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The Daily Cardinal Est. 1892
Tuesday, May 28, 2024
Students drown in debt


Students drown in debt

It's that time of year again, when young recent college grads with little-to-no work experience are set loose, diplomas in hand, on the so-called ""real"" world where one's value is measured in salary digits and employment perks. Recent economic activity, according to those self-proclaimed experts in the ""science"" of the relationship between humans and money, suggests that things are looking brighter out there in the job market. American consumers are feeling more confident, loosening their purse strings and buying shit. And we all know there's nothing Americans love to do more than buy shit. And theoretically, the more shit Americans buy the more jobs there will be. Right?

Today, it is virtually impossible to put yourself through college and graduate college debt-free. When my mom attended the University of Minnesota in the late '70s/early '80s she was able to pay her tuition in full, each fall by waiting tables overtime all summer. Even if I was able to come up with $5,000 in three months (which is unlikely in the current tipping climate), I would still have to worry about groceries, rent, MG&E, Charter and cell phone bills (and that's a conservative list of fixed expenses). It unlikely that I could earn enough money in three months to cover two semesters worth of tuition. In addition, my mom was a homeowner just a few short months after graduating college. I'll be lucky to be debt-free five years after I graduate.

I share this somewhat personal and particular comparison between my mother and I to illustrate two things. One, the cost of higher education in this country has gotten out of hand. Two, the standard of living in this country is decreasing. Perhaps my understanding of impoverished is lacking, but given the current financial and living situations of many students, I would say some of us qualify as impoverished. Admittedly, the situation of an impoverished college student is different than that of a single mother earning minimum wage; but both scenarios are closely linked because as the cost of education rises, diplomas become less and less accessible. And as higher education becomes less accessible, we will see more impoverished adults supporting dependants on minimum wage jobs and experiencing a decreased standard of living.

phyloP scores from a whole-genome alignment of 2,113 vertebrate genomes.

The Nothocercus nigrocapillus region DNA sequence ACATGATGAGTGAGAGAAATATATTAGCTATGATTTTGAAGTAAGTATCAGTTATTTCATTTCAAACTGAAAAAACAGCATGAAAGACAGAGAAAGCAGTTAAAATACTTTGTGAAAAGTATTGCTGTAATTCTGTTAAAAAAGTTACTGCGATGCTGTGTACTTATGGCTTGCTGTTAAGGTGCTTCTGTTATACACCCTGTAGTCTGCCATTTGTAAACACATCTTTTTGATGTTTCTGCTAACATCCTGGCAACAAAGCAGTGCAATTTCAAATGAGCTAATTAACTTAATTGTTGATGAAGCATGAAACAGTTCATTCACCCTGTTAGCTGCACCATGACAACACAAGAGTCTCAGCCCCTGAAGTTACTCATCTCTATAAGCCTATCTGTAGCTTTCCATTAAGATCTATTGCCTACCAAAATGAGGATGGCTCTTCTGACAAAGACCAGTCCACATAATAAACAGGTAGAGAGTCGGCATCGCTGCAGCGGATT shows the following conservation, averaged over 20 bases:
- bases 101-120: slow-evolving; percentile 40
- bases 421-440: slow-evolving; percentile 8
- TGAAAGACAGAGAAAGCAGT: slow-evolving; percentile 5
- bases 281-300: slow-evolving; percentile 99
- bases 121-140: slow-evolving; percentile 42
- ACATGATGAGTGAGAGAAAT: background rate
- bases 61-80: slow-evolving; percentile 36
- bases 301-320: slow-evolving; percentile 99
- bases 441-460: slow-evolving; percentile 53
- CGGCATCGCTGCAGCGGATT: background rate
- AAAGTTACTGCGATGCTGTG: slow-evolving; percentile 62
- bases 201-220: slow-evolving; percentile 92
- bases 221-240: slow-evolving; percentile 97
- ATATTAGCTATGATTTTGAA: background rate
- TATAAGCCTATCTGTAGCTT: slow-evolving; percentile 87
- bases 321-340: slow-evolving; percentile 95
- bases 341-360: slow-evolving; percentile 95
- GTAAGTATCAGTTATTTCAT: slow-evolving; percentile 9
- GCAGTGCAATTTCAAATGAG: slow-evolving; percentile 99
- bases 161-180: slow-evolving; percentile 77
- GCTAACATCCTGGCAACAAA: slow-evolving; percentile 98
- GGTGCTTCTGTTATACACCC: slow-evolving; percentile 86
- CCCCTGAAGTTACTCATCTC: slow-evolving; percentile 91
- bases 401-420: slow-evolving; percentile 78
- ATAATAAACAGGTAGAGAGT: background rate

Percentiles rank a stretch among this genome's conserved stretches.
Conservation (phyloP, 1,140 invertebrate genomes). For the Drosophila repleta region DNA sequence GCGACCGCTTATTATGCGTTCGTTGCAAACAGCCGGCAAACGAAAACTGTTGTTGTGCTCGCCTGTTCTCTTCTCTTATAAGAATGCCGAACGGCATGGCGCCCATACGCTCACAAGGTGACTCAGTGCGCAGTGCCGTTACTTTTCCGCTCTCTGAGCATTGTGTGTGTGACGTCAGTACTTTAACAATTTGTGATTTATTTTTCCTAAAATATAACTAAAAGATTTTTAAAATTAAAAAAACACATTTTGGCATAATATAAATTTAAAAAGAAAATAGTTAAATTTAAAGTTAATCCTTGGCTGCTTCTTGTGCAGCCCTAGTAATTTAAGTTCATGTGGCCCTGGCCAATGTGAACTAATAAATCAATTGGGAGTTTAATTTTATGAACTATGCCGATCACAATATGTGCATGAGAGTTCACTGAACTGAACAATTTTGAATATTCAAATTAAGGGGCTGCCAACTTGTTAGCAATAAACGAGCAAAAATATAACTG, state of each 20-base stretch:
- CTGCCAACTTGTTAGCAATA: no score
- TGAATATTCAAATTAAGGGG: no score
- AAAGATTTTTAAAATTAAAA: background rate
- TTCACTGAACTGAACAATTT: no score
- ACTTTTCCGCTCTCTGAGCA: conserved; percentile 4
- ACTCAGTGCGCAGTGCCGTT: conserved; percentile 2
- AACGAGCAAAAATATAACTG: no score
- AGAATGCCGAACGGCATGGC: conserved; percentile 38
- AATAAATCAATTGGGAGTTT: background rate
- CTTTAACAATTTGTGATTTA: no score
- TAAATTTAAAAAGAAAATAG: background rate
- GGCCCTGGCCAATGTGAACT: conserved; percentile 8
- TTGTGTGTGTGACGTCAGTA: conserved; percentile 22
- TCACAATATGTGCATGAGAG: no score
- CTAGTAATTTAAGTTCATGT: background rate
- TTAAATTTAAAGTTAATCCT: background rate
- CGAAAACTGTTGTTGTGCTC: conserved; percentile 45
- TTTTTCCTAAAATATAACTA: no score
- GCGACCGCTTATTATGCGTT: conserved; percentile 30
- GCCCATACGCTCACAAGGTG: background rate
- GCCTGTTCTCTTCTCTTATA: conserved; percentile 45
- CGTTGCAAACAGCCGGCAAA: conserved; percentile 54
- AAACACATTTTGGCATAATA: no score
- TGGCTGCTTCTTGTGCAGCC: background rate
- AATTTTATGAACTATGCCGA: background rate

There are those who would argue that Americans are accustomed to an unsustainably high standard of living. They point to the foreclosure crisis in this country as evidence of people living outside of their means and claim that it is ""normal"" or ""natural"" to live on less. The attitude that education should be expensive regardless of one's ability to pay needs to change. As a society we must value, and therefore financially support, education.

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As fortunate students of the University of Wisconsin-Madison graduate this spring or return to school next fall, we must be conscious of the rising cost of education not just in Wisconsin but across the nation. As students we should make funding for higher education an ""issue"" in next fall's state Senate and governors races. We need to let our representatives in Washington, D.C. know that it is not OK to continue cutting funding for higher education. We need to let the candidates for governor know that we will not support an individual who would even consider making cuts to education in the next fiscal budget.

But, most importantly, we need to call for financial-aid reform. In order to assure that higher education is financially feasible for all, we need to rework the way financial aid is distributed. One suggestion put forward by the Wisconsin Idea Forum would entail eliminating merit-based aid and redirecting those funds to meet need-based aid. In addition, changes must be made in the way aid is distributed and repaid. According to Nik Hawkins in an article for ""Wisconsin People & Ideas"", ""Aid packages could be frontloaded with grants and gradually move toward loans in the latter part of students' college careers."" In addition, Hawkins suggests the institution of ""loan forgiveness which debt decreases with the number of years in college completed."" These are just a few ways in which higher education could be made more affordable and achievable in Wisconsin. We should care because higher education and public colleges and universities make significant contributions to society, and this is a contribution that should be recognized and supported.

Kathy Dittrich is a senior majoring in English and French. Please send all feedback to


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